Legal Question in Appeals and Writs in California

how to file an appeal for misrepersention on a criminal trial

Asked on 5/15/13, 4:16 pm

3 Answers from Attorneys

Edward Hoffman Law Offices of Edward A. Hoffman
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Starting an appeal is easy -- you simply have to serve and file a notice of appeal after an appealable judgment or order has been entered and before the deadline has passed.

Figuring out whether a particular ruling is appealable, though, can be quite hard. So can calculating the due date for the notice.

But the notice of appeal is just the first step in a long and complicated process. You should have a lawyer represent you -- preferably one with appellate expertise. If you can't afford to hire one, you may be eligible to have one appointed for you at public expense.

Finally, it's not clear what you mean by "misrepersention on a criminal trial", so I can't say whether you have grounds for an appeal. I would need to know what happened at trial before I could offer any guidance.

Please feel free to contact me directly if you want to discuss your case in more detail. I have many years of experience in appeals and writs, and am certified as an appellate specialist by the State Bar of California Board of Legal Specialization -- a certification held by just 284 of the roughly 200,000 lawyers practicing in this state.

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5/15/13, 5:01 pm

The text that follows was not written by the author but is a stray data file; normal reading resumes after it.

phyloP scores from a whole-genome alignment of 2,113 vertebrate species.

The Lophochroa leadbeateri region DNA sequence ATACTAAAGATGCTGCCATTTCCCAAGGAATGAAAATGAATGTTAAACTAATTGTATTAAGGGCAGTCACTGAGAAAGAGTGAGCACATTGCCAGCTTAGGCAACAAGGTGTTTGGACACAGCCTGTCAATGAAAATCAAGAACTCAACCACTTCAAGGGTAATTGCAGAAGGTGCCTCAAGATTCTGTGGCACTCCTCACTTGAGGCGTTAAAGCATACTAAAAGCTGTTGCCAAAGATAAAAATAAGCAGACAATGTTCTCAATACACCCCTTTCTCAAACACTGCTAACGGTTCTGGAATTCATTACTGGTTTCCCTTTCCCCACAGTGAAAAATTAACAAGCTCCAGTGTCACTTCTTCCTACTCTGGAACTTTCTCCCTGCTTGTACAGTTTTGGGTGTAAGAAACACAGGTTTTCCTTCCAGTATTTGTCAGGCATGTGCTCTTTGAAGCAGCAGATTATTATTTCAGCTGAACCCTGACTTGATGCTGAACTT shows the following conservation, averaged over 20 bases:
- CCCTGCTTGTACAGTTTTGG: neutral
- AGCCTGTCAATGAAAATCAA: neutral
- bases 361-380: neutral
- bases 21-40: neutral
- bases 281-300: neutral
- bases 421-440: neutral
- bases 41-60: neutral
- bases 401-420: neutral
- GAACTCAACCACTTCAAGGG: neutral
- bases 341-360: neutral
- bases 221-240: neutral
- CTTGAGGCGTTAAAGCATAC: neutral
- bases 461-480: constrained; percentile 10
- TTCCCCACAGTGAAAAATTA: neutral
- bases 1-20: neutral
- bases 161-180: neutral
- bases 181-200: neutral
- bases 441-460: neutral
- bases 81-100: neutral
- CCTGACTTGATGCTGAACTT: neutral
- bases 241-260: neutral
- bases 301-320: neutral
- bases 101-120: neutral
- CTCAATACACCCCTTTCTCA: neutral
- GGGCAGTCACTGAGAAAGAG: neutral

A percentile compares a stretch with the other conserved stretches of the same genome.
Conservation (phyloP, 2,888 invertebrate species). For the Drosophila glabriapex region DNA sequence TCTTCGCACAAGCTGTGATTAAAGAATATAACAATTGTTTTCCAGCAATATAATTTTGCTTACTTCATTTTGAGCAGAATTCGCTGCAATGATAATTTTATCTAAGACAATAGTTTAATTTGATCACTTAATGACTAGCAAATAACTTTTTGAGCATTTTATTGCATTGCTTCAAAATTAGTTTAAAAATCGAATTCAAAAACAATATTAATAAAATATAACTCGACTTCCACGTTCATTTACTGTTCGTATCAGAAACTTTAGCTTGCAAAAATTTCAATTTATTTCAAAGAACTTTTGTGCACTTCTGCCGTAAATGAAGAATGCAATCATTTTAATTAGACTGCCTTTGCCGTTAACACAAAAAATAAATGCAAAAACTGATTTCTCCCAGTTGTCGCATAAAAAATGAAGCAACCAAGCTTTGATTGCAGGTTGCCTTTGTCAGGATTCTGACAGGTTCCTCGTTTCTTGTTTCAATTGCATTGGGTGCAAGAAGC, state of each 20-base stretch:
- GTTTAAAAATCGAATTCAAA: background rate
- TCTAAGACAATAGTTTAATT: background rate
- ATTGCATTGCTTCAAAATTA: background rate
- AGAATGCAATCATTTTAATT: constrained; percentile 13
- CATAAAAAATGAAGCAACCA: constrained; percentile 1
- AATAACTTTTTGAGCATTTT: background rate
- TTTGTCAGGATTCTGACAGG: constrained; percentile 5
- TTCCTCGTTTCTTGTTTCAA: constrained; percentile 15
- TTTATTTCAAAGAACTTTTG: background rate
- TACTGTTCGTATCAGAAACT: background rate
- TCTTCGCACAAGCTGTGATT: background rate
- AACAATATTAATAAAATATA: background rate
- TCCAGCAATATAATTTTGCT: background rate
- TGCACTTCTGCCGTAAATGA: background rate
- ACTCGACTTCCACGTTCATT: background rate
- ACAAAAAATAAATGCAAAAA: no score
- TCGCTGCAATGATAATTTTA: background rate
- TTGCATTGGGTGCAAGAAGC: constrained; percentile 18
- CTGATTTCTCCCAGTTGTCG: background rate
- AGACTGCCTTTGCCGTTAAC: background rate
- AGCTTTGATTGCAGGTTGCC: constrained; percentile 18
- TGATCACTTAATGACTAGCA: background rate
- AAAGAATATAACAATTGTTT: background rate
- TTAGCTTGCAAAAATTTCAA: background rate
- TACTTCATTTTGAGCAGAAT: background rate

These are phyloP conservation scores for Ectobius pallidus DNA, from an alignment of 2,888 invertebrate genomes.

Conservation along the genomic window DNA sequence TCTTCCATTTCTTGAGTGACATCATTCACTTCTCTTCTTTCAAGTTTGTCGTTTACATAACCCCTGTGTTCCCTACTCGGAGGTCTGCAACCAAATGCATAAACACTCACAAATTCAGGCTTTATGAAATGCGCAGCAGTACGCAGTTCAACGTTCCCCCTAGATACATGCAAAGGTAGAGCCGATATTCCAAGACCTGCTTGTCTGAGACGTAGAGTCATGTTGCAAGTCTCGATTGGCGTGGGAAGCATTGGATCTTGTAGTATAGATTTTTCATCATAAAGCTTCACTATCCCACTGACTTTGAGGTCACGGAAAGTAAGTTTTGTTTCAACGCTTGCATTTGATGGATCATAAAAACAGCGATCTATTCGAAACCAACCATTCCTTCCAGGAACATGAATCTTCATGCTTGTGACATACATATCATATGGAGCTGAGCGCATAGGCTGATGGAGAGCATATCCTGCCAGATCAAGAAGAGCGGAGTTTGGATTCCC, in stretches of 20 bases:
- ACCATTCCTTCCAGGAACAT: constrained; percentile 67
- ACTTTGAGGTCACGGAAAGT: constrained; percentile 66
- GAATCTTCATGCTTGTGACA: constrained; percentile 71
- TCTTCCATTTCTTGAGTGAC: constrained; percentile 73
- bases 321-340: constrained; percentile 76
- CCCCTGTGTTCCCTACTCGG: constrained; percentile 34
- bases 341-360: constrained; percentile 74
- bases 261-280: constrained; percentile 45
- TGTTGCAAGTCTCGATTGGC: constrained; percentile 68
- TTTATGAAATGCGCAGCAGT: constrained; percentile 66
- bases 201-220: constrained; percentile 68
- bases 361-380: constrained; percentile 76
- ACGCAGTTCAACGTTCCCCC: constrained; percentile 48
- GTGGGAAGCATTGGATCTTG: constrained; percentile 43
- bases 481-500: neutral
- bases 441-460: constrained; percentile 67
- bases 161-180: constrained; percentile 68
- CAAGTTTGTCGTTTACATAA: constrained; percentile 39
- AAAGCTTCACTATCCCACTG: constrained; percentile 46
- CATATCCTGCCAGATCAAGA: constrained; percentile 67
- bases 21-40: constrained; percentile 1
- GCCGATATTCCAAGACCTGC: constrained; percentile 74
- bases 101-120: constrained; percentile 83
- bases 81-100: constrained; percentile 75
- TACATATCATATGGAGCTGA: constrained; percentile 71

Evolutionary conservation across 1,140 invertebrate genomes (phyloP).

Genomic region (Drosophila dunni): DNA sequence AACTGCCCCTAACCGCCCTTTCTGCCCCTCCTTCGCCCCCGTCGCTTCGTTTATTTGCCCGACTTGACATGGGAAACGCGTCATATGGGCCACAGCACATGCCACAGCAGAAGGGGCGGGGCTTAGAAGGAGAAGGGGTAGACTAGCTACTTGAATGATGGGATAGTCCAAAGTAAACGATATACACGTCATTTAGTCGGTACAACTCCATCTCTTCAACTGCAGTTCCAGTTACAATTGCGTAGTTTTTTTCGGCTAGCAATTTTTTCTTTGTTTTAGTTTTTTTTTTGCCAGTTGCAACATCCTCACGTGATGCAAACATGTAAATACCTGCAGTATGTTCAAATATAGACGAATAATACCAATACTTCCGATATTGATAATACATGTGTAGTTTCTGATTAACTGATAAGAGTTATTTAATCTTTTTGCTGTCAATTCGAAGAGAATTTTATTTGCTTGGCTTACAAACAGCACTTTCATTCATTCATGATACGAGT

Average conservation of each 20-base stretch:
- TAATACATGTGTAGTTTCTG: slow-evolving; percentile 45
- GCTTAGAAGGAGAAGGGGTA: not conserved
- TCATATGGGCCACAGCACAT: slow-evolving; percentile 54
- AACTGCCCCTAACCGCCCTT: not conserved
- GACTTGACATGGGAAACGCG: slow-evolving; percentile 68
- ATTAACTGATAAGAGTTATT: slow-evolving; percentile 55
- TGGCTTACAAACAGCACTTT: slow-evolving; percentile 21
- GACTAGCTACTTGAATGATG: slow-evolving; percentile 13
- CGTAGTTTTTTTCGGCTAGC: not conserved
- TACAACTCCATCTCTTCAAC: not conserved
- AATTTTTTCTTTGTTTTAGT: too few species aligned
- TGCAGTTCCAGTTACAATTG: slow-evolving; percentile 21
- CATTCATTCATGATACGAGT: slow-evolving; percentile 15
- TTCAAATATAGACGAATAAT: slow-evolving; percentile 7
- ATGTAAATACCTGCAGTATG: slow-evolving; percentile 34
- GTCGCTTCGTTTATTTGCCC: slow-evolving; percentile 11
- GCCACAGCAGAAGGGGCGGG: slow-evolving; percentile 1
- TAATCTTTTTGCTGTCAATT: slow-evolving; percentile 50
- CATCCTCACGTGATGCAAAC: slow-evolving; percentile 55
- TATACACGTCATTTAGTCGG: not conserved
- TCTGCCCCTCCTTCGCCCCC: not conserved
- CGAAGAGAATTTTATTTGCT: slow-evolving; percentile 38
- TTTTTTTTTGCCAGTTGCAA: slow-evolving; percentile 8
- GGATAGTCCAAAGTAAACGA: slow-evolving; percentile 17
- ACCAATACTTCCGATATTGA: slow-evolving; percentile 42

James Goff James R. Goff, Attorney at Law
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I am not sure what you are asking. Typically, misrepresentation if you are talking about representation by counsel is difficult to raise since it usually is not in the record on appeal. If you are talking about misrepresentation of the facts during the trial, it again often is outside the record on appeal and cannot be raised. A petition for writ of coram nobis or habeas corpus is used to raise ineffective assistance of counsel as an issue. If the trial recently concluded you might consider a motion for new trial as a means of putting facts in the record or to include recently discovered facts. As you can see the options are multiple and are dictated by the circumstances which you have not provided. You might want to discuss this with an appellate attorney where the relevant circumstances can be added.

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5/15/13, 5:01 pm
Zadik Shapiro Law Offices of C. Zadik Shapiro
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I agree with Mr. Goff. If you believe your counsel was incompetent and if you are either in jail, in prison, on probation, on parole, or still directly feeling the effects of the sentence you want to file a writ of habeas corpus. While many writs are files in pro per and appointed counsel is not normally available in such instances, to have any reasonable chance of succeeding you should have a criminal defense attorney with significant experience in the field.

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5/15/13, 9:13 pm

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